The most accurate quantum thermometer available today: made of diamond nanocrystals

Abstract For a group of theorists, the most accurate nanometer thermometer is the quantum two-state system. Under ideal conditions, this system has a ground state and some excited states with higher energy. The group's theorists have theoretically determined our experimenters...
For a certain group of theorists, the most accurate nanometer thermometer is the quantum two-state system. Under ideal conditions, this system has a ground state and some excited states with higher energy. The group's theorists theoretically determined the limits that our experimenters could achieve when measuring temperature. Their work may drive the design of precision thermometers that can be used to measure physical processes in chemical and biological reactions, track temperatures in circuits, or monitor cell-based operations in medical procedures.
In the past two years, researchers have developed a quantum thermometer that measures the temperature change at the mK level at the nanoscale. They used quantum quantum dots in solids to make such quantum thermometers. Simply put, they used impurities in diamond nanocrystals. Thermometers have been used to measure the temperature of electrons in semiconductors and temperature changes inside living cells. The first technique has enabled the thermometer to achieve thermal equilibrium in the sample and accurately measure the temperature profile of the sample or to detect the relationship between the fluorescence line and temperature.
This experimental work has spawned some problems, including how to optimize the accuracy of the thermometer, and those materials can be the ideal nanometer thermometer. Anna Spanpera of Barcelona State University in Spain and her colleagues, as well as Gerardo Adesso of the University of Nottingham in the United Kingdom, believe they have found the answer to the question. They used new theoretical techniques, combined with mathematical tools, quantum mechanics, and thermodynamics to study these issues.
“Overall, the temperature we want to measure will be closely related to the energy of the thermometer,” said Luis Correa of ​​the Barcelona team. The work of the research team shows that the most sensitive nanometer thermometer has the largest heat capacity, which means that small changes in the ambient temperature will have a greater impact on the energy of the thermometer.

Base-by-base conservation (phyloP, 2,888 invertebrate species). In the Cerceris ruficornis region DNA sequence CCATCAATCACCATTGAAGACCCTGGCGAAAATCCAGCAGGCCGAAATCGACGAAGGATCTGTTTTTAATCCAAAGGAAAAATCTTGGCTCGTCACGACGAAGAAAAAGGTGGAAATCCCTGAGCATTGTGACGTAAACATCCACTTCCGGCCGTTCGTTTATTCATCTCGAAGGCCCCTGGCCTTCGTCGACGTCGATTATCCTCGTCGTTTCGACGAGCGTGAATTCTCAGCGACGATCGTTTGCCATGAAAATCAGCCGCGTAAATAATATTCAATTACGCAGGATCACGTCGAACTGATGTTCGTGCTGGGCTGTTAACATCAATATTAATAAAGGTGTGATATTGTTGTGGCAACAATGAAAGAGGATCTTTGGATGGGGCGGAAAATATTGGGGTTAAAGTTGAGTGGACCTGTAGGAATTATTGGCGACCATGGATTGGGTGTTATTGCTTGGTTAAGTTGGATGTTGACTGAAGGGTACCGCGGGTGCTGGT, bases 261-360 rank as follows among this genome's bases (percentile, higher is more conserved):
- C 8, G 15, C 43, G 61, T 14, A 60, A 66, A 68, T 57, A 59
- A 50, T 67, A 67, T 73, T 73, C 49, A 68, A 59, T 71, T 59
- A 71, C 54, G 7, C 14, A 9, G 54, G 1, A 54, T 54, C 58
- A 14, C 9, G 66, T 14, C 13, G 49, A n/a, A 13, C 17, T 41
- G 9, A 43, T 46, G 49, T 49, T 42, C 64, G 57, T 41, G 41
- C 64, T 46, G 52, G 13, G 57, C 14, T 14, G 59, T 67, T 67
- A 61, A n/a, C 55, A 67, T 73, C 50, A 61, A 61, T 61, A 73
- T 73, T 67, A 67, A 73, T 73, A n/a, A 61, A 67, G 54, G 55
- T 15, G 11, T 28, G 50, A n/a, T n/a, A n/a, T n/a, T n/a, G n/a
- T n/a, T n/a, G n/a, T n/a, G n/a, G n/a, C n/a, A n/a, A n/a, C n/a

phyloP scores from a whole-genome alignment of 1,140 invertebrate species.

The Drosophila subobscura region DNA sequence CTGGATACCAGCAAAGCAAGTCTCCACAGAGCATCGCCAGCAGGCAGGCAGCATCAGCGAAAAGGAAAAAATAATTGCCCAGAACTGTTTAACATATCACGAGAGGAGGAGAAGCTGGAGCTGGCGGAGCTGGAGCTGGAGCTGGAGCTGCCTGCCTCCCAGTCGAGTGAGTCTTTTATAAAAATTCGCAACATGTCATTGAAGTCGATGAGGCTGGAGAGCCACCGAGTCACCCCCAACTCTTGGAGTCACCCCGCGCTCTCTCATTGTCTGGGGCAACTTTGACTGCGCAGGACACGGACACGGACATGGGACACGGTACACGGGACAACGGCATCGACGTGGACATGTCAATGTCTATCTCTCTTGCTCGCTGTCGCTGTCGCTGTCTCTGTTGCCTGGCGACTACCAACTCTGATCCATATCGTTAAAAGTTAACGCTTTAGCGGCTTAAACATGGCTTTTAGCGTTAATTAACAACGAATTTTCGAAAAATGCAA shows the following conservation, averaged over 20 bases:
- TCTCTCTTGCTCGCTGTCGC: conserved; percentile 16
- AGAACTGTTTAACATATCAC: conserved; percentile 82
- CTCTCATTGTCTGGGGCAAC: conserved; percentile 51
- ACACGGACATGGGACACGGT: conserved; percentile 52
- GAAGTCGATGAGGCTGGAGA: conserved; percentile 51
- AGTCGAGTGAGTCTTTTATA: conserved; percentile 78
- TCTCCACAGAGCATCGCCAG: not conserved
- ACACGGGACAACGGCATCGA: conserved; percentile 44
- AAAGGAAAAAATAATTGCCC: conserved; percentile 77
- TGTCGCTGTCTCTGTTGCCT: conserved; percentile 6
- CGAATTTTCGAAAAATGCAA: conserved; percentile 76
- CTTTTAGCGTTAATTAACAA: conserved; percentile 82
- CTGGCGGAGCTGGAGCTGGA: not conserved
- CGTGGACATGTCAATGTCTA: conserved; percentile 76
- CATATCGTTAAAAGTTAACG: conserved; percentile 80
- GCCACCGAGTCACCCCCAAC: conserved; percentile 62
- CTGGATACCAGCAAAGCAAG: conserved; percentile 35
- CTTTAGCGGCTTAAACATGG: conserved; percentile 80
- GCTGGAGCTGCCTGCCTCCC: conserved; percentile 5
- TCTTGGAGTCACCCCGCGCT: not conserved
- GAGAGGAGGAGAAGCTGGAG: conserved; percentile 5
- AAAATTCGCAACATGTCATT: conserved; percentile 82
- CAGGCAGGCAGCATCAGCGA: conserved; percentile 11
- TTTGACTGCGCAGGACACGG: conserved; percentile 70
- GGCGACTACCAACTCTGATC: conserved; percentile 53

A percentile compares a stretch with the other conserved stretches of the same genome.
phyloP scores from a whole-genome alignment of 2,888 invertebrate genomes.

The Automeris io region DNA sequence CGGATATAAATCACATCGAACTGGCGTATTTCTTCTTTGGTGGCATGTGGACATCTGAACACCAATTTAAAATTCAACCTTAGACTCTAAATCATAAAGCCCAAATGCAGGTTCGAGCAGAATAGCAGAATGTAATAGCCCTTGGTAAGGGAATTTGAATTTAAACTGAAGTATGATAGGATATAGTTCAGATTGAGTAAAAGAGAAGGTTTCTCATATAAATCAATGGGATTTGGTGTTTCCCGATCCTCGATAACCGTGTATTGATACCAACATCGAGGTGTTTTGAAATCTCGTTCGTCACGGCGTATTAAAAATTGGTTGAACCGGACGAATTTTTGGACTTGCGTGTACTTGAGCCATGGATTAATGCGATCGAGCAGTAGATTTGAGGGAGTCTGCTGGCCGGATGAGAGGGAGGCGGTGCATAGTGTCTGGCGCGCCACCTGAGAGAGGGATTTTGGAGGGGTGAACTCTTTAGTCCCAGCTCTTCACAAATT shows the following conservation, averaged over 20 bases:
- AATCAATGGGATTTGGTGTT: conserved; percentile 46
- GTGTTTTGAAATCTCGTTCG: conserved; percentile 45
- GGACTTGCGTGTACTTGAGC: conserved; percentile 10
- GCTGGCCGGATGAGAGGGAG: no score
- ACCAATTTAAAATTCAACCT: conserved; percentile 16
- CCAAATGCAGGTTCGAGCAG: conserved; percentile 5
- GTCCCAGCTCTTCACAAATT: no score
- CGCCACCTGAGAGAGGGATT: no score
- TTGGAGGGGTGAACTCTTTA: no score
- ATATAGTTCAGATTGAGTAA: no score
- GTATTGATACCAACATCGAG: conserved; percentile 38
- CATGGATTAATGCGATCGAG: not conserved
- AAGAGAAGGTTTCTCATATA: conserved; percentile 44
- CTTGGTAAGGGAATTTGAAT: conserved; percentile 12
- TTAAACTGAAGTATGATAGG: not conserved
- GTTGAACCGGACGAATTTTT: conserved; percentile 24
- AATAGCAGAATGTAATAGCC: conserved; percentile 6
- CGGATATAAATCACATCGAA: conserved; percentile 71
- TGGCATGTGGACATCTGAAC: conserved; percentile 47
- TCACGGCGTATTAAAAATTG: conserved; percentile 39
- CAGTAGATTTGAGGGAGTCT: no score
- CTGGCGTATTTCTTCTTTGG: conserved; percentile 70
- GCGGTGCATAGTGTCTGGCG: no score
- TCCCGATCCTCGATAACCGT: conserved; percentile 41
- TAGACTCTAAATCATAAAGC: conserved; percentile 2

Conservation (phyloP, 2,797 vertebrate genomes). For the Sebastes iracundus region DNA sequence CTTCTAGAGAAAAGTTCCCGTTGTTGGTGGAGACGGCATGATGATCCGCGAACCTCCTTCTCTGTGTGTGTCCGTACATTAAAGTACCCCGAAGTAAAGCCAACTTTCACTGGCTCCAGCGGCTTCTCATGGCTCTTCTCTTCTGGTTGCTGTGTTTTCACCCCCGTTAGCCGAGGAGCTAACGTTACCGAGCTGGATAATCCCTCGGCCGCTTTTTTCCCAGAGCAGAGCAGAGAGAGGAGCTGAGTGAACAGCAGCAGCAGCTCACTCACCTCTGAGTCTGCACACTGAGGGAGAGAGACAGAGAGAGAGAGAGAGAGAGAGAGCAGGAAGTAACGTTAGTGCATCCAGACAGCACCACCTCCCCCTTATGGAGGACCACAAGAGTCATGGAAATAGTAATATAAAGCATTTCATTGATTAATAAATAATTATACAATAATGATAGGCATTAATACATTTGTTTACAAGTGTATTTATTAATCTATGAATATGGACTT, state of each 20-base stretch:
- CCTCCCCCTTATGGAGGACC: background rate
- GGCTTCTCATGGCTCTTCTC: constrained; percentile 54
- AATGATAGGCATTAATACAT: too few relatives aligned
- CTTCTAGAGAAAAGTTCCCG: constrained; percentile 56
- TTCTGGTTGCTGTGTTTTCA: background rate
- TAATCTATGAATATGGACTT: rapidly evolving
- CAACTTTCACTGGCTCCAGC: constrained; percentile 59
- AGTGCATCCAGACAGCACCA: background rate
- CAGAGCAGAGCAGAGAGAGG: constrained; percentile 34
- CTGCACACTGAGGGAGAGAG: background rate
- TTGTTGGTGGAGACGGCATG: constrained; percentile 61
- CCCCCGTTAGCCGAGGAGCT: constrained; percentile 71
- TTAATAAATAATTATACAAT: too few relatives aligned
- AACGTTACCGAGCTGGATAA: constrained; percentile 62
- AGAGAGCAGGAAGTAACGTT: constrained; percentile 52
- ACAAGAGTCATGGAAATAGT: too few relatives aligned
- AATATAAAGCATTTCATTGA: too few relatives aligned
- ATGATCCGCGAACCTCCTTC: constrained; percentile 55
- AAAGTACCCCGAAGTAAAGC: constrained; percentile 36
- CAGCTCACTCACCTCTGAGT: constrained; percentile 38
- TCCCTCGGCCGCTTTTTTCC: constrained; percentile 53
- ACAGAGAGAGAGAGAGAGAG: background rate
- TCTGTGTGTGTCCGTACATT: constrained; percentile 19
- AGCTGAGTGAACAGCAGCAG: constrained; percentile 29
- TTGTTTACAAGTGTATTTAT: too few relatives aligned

By mathematically maximizing the heat capacity of the thermometer, the team obtained an expression for the sensitivity of the nanometer thermometer. The sensitivity of a thermometer depends on its energy level structure and the number of unoccupied quantum states. For example, the nanodiamond thermometer used in the experiment has a ground state and two excited states with the same energy. The working group found that the most accurate thermometer is a two-level system, just like nanodiamond, but its upper level does not contain only two quantum states, but a lot of quantum states.
However, research has also found that there is competition between the accuracy of the thermometer and the range of measurable temperatures. One can achieve higher accuracy by increasing the number of upper-level quantum states, but at the same time narrowing the effective temperature range that the thermometer can measure.
The working group has suggested that an experimenter first use a low-sensitivity but high-temperature thermometer to approximate the temperature of the sample. A more accurate thermometer is then used to measure the temperature at different locations in the sample, such as in a circuit or cell, to obtain an accurate map of temperature distribution over time.
In reality, perhaps the thermometer is not completely thermally balanced with the sample because the temperature of the sample may change over time. In this case, the researchers found that if the thermometer was in a very cold environment before the measurement, its energy state would be at or very close to the ground state, and then the sample would be measured, and the result would be the most accurate. At the same time, they also said in the work that the same measurement should be tested as many times as possible, that is, the thermometer is cooled and then re-contacted with the sample, so that the cycle is repeated.
Correa said the work could help scientists recognize where to improve the experiment. Increasing the accuracy of temperature measurements can help scientists study the problem of heat dissipation at the nanoscale and the thermal processes in cells.
According to Martin Kroner of the Swiss Federal Institute of Technology, this theoretical work is an important step in the use of more reliable thermometers based on quantum effects. He also said that nowadays scientists have been able to create very low temperature environments to observe quantum phenomena in experiments, but this new work has introduced experiments into a new situation where people can not only observe quantum systems but also accurately measure them. The temperature of the quantum system itself.
This research work was published in the Physical Review Letter.

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